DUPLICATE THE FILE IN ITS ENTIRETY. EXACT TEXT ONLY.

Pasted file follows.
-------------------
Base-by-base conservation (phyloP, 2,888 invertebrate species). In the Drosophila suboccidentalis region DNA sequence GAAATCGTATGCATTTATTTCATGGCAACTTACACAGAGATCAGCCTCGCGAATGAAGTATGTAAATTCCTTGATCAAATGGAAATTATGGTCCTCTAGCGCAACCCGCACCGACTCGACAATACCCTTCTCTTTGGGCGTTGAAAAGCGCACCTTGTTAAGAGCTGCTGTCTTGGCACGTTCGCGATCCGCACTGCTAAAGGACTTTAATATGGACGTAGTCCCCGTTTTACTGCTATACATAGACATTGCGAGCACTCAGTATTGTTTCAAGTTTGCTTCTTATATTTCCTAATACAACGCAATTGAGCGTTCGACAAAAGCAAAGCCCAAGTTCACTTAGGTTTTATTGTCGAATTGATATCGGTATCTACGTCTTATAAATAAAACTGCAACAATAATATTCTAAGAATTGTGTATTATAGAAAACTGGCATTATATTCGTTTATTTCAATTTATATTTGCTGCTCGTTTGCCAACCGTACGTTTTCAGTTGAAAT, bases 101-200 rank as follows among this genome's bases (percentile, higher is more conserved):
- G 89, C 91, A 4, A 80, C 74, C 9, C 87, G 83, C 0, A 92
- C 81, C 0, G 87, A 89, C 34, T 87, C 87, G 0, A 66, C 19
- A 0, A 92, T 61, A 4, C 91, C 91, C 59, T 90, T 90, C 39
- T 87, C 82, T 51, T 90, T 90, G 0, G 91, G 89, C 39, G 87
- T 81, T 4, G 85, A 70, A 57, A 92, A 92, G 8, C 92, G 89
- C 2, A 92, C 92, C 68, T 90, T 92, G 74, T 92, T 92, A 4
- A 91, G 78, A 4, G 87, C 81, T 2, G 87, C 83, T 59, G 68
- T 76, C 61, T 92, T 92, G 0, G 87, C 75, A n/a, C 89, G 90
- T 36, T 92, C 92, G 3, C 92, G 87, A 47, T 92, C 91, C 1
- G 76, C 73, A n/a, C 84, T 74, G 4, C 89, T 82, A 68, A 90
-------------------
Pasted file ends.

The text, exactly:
Base-by-base conservation (phyloP, 2,888 invertebrate species). In the Drosophila suboccidentalis region DNA sequence GAAATCGTATGCATTTATTTCATGGCAACTTACACAGAGATCAGCCTCGCGAATGAAGTATGTAAATTCCTTGATCAAATGGAAATTATGGTCCTCTAGCGCAACCCGCACCGACTCGACAATACCCTTCTCTTTGGGCGTTGAAAAGCGCACCTTGTTAAGAGCTGCTGTCTTGGCACGTTCGCGATCCGCACTGCTAAAGGACTTTAATATGGACGTAGTCCCCGTTTTACTGCTATACATAGACATTGCGAGCACTCAGTATTGTTTCAAGTTTGCTTCTTATATTTCCTAATACAACGCAATTGAGCGTTCGACAAAAGCAAAGCCCAAGTTCACTTAGGTTTTATTGTCGAATTGATATCGGTATCTACGTCTTATAAATAAAACTGCAACAATAATATTCTAAGAATTGTGTATTATAGAAAACTGGCATTATATTCGTTTATTTCAATTTATATTTGCTGCTCGTTTGCCAACCGTACGTTTTCAGTTGAAAT, bases 101-200 rank as follows among this genome's bases (percentile, higher is more conserved):
- G 89, C 91, A 4, A 80, C 74, C 9, C 87, G 83, C 0, A 92
- C 81, C 0, G 87, A 89, C 34, T 87, C 87, G 0, A 66, C 19
- A 0, A 92, T 61, A 4, C 91, C 91, C 59, T 90, T 90, C 39
- T 87, C 82, T 51, T 90, T 90, G 0, G 91, G 89, C 39, G 87
- T 81, T 4, G 85, A 70, A 57, A 92, A 92, G 8, C 92, G 89
- C 2, A 92, C 92, C 68, T 90, T 92, G 74, T 92, T 92, A 4
- A 91, G 78, A 4, G 87, C 81, T 2, G 87, C 83, T 59, G 68
- T 76, C 61, T 92, T 92, G 0, G 87, C 75, A n/a, C 89, G 90
- T 36, T 92, C 92, G 3, C 92, G 87, A 47, T 92, C 91, C 1
- G 76, C 73, A n/a, C 84, T 74, G 4, C 89, T 82, A 68, A 90